I mean, if the people against war play drums, that’s certainly a good reason to support war, isn’t it?

~~~

Those who were right about the war were dismissed for having been right.

Who was against the war? cry those who were for the war. How could we have known? We were too emotional, too caught up in war fever.

Why did no one speak?

What else did you expect?

So we were wrong, but we were right for having been wrong.

And those who were right? Well, they could have been wrong.

~~~

Lessons?

There are no lessons—no, wait, too many lessons, none of which will be learned.

The wrong have “moved on”. Those who admit they were wrong are cleansed by the admission; those who don’t, blame those who were right.

Lessons? There are no lessons.

There’s only next time.





With liberty and justice for all, cont.

20 09 2011

This time, bitterly:

Georgia Pardons Board Denies Clemency for Death Row Inmate

By KIM SEVERSON
Published: September 20, 2011

ATLANTA — Troy Davis, whose death row case ignited an international campaign to save his life, has lost what appeared to be his last attempt to avoid death by lethal injection on Wednesday.

Rejecting pleas by Mr. Davis’s lawyers that shaky witness testimony and a lack of physical evidence presented enough doubt about his guilt to spare him death, the Georgia State Board of Pardons and Paroles ruled on Tuesday morning that Mr. Davis, 42, should die for killing Mark MacPhail, an off-duty police officer, in a Savannah parking lot in 1989.

Emily L. Hauser, among many, many others, has thrown herself into efforts to halt his execution, writing about him repeatedly on her blog, on the Team Commie/Golden Horde/Black Republican open threads at TNC’s place, and in two pieces for The Atlantic. (I did only the bare minimum, clicking through one of Emily’s posts to sign a petition.)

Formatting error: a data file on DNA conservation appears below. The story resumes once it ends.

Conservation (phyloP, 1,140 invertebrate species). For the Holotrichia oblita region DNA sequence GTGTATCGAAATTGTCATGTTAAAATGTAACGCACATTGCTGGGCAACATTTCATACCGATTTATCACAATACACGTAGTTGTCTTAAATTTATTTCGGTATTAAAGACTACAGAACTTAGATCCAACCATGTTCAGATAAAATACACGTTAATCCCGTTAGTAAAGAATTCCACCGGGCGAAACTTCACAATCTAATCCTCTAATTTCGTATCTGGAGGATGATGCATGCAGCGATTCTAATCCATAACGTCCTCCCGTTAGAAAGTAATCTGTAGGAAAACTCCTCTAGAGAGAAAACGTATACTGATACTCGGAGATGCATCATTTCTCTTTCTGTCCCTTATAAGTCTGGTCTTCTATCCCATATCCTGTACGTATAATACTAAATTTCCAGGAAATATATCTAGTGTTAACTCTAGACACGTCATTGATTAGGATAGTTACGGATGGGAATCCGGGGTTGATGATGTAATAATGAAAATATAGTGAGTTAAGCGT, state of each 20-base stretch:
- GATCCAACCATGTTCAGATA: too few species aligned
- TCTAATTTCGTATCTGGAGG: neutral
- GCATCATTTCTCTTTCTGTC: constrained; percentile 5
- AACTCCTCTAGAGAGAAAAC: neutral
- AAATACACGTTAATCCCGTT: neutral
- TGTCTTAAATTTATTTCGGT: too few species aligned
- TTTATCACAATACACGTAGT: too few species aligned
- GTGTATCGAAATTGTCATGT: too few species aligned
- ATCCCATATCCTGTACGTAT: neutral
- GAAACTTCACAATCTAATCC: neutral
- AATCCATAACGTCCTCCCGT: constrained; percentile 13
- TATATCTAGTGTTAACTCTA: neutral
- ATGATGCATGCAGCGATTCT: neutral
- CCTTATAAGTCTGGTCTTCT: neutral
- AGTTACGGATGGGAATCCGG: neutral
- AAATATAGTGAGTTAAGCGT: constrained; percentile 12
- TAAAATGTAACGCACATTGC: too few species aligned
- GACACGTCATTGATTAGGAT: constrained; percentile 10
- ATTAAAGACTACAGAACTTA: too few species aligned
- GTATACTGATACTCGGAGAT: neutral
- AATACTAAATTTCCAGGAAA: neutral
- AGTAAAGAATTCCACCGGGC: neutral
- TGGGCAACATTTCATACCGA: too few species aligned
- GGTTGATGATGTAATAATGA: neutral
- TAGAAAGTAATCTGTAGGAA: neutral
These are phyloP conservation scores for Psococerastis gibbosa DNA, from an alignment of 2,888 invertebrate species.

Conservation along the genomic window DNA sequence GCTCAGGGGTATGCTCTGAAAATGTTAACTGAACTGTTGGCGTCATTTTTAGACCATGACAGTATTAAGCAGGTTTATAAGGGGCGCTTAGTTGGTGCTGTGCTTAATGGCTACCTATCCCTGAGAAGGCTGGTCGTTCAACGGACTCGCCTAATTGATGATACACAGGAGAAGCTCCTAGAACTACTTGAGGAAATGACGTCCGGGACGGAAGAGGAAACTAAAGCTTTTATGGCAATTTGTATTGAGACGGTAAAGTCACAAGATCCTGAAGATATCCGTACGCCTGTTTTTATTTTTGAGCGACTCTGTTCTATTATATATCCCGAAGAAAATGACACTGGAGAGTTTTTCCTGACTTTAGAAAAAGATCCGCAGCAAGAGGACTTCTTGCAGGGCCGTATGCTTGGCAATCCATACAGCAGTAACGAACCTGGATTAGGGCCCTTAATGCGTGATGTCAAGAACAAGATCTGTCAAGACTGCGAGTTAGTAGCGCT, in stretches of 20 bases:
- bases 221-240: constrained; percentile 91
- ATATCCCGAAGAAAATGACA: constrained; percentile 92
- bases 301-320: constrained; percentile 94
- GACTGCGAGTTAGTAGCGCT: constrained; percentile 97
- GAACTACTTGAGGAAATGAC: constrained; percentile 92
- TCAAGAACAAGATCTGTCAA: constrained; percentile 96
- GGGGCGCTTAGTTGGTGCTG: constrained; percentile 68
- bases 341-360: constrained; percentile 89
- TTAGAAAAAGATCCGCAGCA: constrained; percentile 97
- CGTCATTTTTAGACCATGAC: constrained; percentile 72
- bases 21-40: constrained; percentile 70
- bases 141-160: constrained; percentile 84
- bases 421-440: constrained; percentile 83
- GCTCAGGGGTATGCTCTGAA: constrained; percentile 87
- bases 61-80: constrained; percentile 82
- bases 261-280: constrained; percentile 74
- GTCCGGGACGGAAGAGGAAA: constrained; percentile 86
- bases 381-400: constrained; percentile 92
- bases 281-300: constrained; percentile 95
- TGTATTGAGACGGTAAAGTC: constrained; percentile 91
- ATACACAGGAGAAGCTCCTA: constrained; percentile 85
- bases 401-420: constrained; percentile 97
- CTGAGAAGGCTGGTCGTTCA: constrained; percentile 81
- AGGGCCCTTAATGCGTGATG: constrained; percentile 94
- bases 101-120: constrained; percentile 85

More than 630,000 letters asking the board to stay the execution were delivered by Amnesty International last Friday. The list of people asking that the Georgia parole board offer clemency included President Jimmy Carter, Archbishop Desmond Tutu, 51 members of Congress, entertainment figures like Cee Lo Green and death penalty supporters, including William S. Sessions, a former F.B.I. director.

Davis had faced his death three times previously, each execution stayed as courts ordered a reconsideration of the evidence.

But in June, a federal district court judge in Savannah said his legal team had failed to demonstrate his innocence, setting the stage for this latest execution date.

That’s right: he couldn’t prove his innocence.

I am opposed to the death penalty in all instances. If Davis were guilty, I would be opposed to his execution, but there is considerable evidence to suggest that his guilt is not beyond a reasonable doubt.

So tomorrow, when Georgia straps Troy Davis down and injects him with a lethal drug, there’s a good chance the state will be committing a double injustice: in killing one (likely innocent) man, and in not pursuing the man who really killed Officer MacPhail.

Anneliese MacPhail, the slain man’s mother, hopes Davis’s execution brings her peace.

For the rest of us, there will be no peace.